The moment Anna Schuleit Haber convinced a newspaper publisher to let her take over the front page for 26 days went like this: Schuleit Haber, an artist, sat in a meeting the editor and the publisher of the (Fitchburg, Massachusetts) Sentinel & Enterprise.
How about page three? she remembers publisher Mark O’Neil countering with after hearing her request.
Not good enough, she remembers saying. There’s no risk involved.
“In fact, anyone with deep pockets can technically buy page three for a day or longer, but the front page can’t ever be bought,” she said. “It’s the holy grail of the news.”
O’Neil still wasn’t convinced.
Imagine this, Schuleit Haber said: “Let’s say, I were Jackson Pollock at the height of my career. And imagine I went to propose this idea to, say, The New York Times.”
The Times would probably think it was a great idea. And they’d say no. The front page is off-limits.
“But” Schuleit Haber remembers saying, “the fact is, I am not Jackson Pollock. And you are not, well, The New York Times. And that’s the exact reason why we are able to do this project together. Compared to the Times, you’re a small speedboat. You’re not a big ocean liner of a newspaper. Which means you’re still nimble, and you can say yes to this risk.”
And that did it.
Starting July 13, Schuleit Haber’s project took over the paper’s front page with a 26-day art installation devoted to the alphabet.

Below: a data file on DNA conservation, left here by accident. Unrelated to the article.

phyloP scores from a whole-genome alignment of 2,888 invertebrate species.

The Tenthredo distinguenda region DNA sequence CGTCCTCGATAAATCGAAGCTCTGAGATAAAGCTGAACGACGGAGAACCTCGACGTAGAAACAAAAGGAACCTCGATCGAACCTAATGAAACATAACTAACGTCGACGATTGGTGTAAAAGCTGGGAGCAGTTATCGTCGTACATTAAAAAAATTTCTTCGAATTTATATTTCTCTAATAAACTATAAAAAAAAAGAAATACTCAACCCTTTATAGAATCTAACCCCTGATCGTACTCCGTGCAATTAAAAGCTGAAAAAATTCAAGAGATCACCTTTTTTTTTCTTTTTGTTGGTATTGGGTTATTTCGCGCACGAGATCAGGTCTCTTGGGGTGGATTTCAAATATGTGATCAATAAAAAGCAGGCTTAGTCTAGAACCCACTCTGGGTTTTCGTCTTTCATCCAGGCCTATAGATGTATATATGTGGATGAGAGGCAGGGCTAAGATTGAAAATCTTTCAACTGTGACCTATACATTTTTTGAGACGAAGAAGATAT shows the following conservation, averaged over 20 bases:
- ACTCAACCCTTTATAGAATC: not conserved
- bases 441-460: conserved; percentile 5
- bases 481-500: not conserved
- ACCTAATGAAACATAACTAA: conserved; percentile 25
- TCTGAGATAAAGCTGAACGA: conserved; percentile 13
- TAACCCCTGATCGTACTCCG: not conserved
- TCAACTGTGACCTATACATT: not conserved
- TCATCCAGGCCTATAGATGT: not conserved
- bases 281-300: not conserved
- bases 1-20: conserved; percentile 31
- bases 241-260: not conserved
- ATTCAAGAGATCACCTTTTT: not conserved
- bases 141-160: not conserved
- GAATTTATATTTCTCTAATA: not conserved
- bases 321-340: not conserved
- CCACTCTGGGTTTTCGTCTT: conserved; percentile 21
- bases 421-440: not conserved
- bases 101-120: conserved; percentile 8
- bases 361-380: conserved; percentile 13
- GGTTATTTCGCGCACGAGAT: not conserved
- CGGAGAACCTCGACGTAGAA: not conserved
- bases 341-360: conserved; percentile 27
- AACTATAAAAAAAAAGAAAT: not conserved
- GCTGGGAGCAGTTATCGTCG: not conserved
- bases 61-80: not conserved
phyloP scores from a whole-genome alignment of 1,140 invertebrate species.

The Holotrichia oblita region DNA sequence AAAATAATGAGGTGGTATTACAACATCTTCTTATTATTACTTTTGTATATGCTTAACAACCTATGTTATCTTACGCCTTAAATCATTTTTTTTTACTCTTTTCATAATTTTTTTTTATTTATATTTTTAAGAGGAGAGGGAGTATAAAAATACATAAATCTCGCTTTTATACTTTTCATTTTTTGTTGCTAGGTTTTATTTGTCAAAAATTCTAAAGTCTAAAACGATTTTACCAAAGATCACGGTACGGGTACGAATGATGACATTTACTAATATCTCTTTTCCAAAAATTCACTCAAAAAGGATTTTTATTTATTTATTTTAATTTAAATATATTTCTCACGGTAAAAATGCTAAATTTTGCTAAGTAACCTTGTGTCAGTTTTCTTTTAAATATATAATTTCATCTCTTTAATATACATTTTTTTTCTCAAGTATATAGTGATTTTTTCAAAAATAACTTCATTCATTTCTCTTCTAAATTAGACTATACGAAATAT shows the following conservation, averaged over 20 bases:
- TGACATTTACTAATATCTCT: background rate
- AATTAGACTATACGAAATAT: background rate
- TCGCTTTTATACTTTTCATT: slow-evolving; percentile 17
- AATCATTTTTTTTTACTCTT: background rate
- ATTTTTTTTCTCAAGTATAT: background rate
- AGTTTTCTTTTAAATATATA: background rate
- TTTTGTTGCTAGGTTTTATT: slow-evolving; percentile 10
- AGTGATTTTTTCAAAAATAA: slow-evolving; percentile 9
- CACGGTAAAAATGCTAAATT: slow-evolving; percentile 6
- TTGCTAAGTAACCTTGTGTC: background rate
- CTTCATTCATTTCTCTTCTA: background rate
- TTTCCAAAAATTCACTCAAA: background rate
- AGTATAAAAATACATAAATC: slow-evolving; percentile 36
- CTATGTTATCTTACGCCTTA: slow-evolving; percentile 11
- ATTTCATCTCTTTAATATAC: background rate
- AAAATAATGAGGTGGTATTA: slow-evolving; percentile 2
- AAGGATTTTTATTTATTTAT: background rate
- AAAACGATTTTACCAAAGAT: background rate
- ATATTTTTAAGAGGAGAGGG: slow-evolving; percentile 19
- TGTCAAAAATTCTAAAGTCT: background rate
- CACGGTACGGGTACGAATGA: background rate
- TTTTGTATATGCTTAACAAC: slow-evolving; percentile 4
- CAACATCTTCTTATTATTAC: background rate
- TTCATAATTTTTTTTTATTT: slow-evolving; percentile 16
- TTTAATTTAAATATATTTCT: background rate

F is for front
Every time Schuleit Haber creates a large art installation, she says she’ll never do it again. But when the Fitchburg Art Museum started looking for an artist to create something for the city of Fitchburg, she changed her mind. This would be the final installation in a three-year project funded by the National Endowment for the Arts Hometown Grant.
As she researched Fitchburg, Schuleit Haber, who lives in New Orleans, discovered a town that was once an industrial gem of the late 19th century.
“Fitchburg is a challenged community,” said Nick Capasso, director of the Fitchburg Art Museum. “We are the proverbial dying New England mill town.”
But it still had a daily newspaper. That gave Schuleit Haber an idea.
“I spoke with the museum and I told them that I wanted to work not with Main Street or some public plaza, but I decided to expand the meaning of what public art can be.”
She wanted to embed herself in the newsroom, and she wanted to be the visiting artist of the newspaper working with the front page. Schuleit Haber also knew that one day wasn’t enough. Three days wasn’t enough. She wanted to create a natural series that people would understand, regardless of the day they picked the paper up.
She considered the seven days of the week, but that felt too biblical. Also, it was still too short. But the alphabet – the basis of communication, with no inherent emotions or bias, something that the world pretty much agrees on, she said – that fit.
“Twenty-six seemed right,” she said.
Capasso thought the idea was fabulous, but he knew it was also a big ask for the newspaper. He knew that the newspaper’s editor just might get it, though.
“It fits in with their vision of community service.”
Capasso and Schuleit Haber pitched the project to editor Charlie St. Amand. And, she told him, she was only interested in the front page. It had to break the traditional rules of newsmaking.
“I was sure, I have to tell you, that when I proposed this, I would definitely run into the first wall and that would be ‘we love the idea and you’re not going to get the front page,'” Schuleit Haber said.
She did not hit that wall.
St. Amand was intrigued right from the beginning. For years, the paper had done front pages that often felt more like posters — when the Bruins won the Stanley Cup, when the Red Sox won the World Series, on Christmas day and on the 10th anniversary of 9/11.